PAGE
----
Smith Soc Featured Member
Questions and Answers with Adam Smith Society Members.
Laura Miller | USC Marshall Chapter ('18) | San Francisco Chapter
Laura is a recent USC MBA graduate and also holds an MA in international economics from Ryerson University in Toronto. Prior to receiving her MBA, she started and ran her own AdTech company for five years. Laura was the first president of the Adam Smith Society at USC and is passionate about geopolitics, economics, and entrepreneurship. She is currently working as a Senior Venture Operations Manager at Plug and Play Tech Center in Silicon Valley.
Please tell us about your experience founding and running a company. What were some key lessons that you learned?
Entrepreneurship has been my best career experience to date. I learned what it actually takes to build a product, raise money, sell, and grow. Generating revenue and scaling a business is no easy task, and I got a firsthand look at how value is created through business. My biggest lesson learned, which I hope to carry with me for the rest of my life, is that truly anything is possible. It's exciting to create something that hasn't been done before!
In your current role and in your previous role as a founder, as well as a chapter president of the Adam Smith Society, you seem to value entrepreneurship strongly. What does entrepreneurship contribute to society, in your view? And how has your experience with early-stage companies benefited you?
As a founder, I've witnessed the heavy burden that excessive regulation and taxation put on early-stage companies—these regulations prevent them from growing. Entrepreneurship is the lifeblood of any economy and is the driving force behind free markets. As a society, we should be encouraging the path to entrepreneurship, not hindering it. On a very basic level, individuals have the right to economic freedom, and society as a whole benefits from that (shout-out to Invisible Hand!).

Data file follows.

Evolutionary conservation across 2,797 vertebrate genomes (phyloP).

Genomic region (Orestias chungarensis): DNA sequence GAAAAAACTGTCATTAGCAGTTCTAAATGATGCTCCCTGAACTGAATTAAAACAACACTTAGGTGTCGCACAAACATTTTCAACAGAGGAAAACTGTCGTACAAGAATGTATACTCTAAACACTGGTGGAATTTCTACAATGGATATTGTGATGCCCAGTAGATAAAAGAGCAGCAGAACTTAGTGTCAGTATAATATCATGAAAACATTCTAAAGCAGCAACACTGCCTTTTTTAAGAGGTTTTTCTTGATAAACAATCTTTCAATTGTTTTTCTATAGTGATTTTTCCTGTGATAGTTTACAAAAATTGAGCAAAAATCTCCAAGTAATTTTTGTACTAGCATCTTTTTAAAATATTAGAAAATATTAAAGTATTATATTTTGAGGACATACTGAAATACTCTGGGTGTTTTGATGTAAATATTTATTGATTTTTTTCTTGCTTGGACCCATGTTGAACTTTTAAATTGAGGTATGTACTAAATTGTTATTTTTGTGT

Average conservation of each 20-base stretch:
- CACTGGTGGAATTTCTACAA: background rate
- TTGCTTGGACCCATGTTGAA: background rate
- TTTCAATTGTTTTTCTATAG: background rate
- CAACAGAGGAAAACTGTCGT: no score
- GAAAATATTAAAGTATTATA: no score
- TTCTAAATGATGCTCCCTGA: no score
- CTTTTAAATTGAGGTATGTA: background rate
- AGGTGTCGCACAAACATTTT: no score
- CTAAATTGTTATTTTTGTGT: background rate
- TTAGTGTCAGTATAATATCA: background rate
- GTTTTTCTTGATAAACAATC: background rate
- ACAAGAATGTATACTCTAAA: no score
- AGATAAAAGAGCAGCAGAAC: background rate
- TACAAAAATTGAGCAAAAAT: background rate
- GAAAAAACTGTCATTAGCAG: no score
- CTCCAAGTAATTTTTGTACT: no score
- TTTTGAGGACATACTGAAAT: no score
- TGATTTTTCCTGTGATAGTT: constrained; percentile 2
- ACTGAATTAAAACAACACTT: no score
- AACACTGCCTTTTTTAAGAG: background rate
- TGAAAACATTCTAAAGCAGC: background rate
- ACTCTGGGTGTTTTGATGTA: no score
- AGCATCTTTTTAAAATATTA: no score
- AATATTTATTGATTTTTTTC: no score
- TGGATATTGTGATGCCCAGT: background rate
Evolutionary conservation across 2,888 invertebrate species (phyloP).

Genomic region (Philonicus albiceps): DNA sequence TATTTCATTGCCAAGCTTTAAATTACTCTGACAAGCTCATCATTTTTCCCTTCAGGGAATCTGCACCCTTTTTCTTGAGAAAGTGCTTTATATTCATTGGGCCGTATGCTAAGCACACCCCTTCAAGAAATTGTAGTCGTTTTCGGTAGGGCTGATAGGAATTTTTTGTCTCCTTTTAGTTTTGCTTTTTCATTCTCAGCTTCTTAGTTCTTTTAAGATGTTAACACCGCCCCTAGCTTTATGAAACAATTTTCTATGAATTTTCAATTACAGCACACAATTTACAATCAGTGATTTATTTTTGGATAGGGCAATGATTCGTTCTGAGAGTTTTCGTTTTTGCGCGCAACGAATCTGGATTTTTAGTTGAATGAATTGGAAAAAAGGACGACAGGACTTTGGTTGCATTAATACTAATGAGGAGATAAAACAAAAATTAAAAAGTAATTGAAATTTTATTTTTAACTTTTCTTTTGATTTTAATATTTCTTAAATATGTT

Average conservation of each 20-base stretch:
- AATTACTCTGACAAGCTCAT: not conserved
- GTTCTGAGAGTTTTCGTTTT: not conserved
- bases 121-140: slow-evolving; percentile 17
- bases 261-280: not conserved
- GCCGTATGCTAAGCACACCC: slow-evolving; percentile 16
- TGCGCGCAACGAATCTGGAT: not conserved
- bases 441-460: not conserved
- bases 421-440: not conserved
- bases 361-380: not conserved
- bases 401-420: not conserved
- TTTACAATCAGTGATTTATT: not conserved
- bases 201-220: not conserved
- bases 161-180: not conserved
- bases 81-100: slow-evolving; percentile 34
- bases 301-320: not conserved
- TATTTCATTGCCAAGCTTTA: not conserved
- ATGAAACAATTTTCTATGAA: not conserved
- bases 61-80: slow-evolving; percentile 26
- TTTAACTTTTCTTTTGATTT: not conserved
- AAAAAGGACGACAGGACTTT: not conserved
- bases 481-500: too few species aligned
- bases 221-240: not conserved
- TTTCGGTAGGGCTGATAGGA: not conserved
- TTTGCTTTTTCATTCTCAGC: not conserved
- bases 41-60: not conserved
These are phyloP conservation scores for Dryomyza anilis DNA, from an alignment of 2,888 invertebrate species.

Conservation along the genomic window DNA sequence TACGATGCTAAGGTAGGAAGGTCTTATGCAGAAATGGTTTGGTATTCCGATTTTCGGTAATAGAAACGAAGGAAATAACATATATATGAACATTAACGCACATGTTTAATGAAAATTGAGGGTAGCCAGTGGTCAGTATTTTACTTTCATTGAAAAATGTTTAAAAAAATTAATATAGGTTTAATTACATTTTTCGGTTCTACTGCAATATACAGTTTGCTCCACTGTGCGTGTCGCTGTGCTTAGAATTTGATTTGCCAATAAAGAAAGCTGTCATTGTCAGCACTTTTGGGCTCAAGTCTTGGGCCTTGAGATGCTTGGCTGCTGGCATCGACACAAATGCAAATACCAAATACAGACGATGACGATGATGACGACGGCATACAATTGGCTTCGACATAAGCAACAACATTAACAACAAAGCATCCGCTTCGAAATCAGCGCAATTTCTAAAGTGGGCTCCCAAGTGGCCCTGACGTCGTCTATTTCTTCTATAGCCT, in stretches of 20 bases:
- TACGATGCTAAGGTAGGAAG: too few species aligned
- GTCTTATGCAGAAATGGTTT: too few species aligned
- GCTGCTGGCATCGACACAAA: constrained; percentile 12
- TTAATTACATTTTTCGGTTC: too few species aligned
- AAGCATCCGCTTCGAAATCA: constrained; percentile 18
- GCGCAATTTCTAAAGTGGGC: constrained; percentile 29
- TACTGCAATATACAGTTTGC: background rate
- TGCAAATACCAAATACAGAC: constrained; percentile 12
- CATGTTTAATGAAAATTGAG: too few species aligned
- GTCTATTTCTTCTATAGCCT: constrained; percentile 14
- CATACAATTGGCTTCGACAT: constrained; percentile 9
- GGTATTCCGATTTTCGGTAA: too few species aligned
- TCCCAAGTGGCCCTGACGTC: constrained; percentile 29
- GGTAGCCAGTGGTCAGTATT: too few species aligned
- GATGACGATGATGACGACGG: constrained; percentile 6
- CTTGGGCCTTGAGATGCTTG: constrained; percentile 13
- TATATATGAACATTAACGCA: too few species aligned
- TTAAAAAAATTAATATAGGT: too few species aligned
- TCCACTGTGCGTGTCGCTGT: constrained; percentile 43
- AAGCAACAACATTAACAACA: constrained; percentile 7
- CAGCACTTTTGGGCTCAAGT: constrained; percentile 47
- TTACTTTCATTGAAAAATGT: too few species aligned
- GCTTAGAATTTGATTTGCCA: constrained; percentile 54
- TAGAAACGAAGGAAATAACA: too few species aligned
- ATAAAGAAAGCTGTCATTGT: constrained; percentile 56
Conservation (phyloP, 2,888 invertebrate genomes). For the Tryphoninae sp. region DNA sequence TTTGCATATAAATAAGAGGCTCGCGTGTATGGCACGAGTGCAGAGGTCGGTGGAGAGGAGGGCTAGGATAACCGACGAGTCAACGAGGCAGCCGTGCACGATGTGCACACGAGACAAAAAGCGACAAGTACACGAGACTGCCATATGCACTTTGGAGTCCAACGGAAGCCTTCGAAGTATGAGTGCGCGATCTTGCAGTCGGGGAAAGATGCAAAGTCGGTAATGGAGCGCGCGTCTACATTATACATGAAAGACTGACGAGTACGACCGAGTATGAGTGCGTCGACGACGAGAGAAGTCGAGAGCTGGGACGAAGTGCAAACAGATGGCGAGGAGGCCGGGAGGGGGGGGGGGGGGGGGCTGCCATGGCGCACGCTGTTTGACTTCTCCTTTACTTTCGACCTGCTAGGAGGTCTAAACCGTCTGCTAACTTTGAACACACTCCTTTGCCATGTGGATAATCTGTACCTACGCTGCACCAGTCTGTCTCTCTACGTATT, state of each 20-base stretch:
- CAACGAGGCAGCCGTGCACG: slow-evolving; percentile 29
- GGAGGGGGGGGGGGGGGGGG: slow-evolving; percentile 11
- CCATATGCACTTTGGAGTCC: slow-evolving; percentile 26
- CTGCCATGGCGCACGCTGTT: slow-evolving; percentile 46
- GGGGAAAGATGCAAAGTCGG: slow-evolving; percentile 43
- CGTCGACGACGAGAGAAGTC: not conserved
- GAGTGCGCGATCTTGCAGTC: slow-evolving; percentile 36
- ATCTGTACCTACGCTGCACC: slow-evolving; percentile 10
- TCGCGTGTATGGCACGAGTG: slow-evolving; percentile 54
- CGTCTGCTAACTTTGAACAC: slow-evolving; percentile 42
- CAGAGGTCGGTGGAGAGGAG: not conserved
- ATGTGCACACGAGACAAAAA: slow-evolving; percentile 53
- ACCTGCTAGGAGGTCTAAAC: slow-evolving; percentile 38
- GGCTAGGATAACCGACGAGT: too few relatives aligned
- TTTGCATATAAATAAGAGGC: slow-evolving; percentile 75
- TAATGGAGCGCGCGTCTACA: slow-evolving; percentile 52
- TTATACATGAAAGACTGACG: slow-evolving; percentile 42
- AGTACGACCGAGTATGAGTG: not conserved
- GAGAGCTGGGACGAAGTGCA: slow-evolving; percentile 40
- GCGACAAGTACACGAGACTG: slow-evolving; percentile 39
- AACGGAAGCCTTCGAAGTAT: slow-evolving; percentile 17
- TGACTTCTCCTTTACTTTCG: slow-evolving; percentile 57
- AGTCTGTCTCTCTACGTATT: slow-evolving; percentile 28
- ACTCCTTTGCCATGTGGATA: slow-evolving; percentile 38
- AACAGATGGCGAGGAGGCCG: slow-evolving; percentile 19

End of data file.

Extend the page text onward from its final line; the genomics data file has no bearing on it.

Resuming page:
My experience in entrepreneurship has pushed me to be more creative with limited resources and take risks. In my current role, I'm supporting startups as they grow. They are exciting and motivating to be around. I hope to be a founder myself again, one day in the not-too-distant future.
What inspired you to get so involved with the Adam Smith Society at USC? Did attending both chapter and national events—such as the Scotland trek and the National Meeting—contribute to your MBA experience?
One of my first exposures to the ideas behind entrepreneurship and free markets came from reading The Fountainhead when I was fifteen; it formed a lot of my ideas at a young age about morality and freedom. But whenever I tried to talk to my friends or teachers about these ideas in high school or university, there was a lot of disagreement and pushback. I expected that might be a bit different when I got to business school; but discussions about why free markets matter were just not part of our classroom experience. So the Adam Smith Society was a breath of fresh air for me. I saw it as a vehicle to bring that missing discussion to USC. The National Meeting and the Scotland trek were amazing experiences and opportunities to connect with other "free-market" MBAs from around the world. Going to Scotland to learn more about the work of Adam Smith was, hands down, my favorite MBA experience and something I'll value for the rest of my life.
What is something interesting about you that we wouldn’t know from your résumé alone?
I used to compete as an amateur boxer. I was a two-time Ontario Provincial Champion in the Open Women's division and, at one point, was considering a professional boxing career.